6. Never name a beneficiary dependent on government assistance as a direct beneficiary.

A financial inheritance can disqualify a disabled or otherwise dependent person from receiving benefits. (This could be disability benefits, Medicaid benefits, subsidized housing or assisted living, or other benefits.) Why does this matter? It can be extremely disruptive and may subject them to a new waiting period or waiting list to re-qualify for benefits again when the inheritance is spent down. And even a small gift might force someone whose benefits are tied to their housing to move. Chances are—that’s not your intention!

Instead, you can create a “special needs trust” to support a special needs child, dependent, or another person without disqualifying them from receiving assistance. This would allow a trustee to use the monies to help them in other ways, paying for expenses that are not covered by their benefits.

7. Don’t assume your will trumps the life insurance policy.

Don’t assume your will trumps the life insurance policy

The life insurance company will pay proceeds to the beneficiaries you name on your policy. If you intend to make changes, you must make the changes with the life insurance company.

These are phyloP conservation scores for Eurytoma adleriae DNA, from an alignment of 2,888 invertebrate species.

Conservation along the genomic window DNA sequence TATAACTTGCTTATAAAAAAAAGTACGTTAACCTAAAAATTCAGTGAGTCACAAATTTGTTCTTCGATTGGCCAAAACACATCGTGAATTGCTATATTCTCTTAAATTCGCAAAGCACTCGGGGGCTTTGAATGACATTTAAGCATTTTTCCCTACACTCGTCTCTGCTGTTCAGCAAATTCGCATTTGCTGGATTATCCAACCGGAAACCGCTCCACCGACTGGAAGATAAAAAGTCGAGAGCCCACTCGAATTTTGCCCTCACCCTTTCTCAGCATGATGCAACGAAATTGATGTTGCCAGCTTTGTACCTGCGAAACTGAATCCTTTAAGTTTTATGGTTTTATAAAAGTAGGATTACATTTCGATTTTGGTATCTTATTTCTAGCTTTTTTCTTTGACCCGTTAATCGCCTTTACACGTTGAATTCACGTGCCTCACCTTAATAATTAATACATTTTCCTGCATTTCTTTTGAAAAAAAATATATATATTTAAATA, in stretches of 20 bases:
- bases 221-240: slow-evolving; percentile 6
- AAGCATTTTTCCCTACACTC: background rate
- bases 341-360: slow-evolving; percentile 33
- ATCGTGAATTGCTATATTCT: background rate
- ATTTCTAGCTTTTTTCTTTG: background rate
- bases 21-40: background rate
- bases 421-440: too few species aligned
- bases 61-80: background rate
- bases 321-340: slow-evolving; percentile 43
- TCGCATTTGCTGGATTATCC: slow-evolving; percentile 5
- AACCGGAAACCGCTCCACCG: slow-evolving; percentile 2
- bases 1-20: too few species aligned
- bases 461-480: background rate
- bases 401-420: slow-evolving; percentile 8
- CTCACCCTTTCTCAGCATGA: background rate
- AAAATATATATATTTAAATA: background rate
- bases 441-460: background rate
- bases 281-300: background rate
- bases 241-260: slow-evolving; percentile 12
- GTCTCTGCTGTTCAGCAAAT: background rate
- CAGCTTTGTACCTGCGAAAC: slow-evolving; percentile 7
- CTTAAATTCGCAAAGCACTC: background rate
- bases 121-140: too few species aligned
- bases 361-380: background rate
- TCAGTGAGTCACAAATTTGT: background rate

Ideally, the instructions in your will and/or a trust and paperwork you filled out with your life insurance company will all match. When there is a discrepancy, the beneficiary designation on the life insurance policy will trump the will.

Another detail to ensure you’ve covered? What happens to your online assets. Protect myPlans is a service that allows you to specify what happens with your online banking, your login codes, and other online information. Otherwise, those assets can be locked away from your beneficiaries, despite what your will says.

Two methods to keep your beneficiary designations up to date.

First, we like this suggestion from that covers “How to Review Beneficiary Designations”: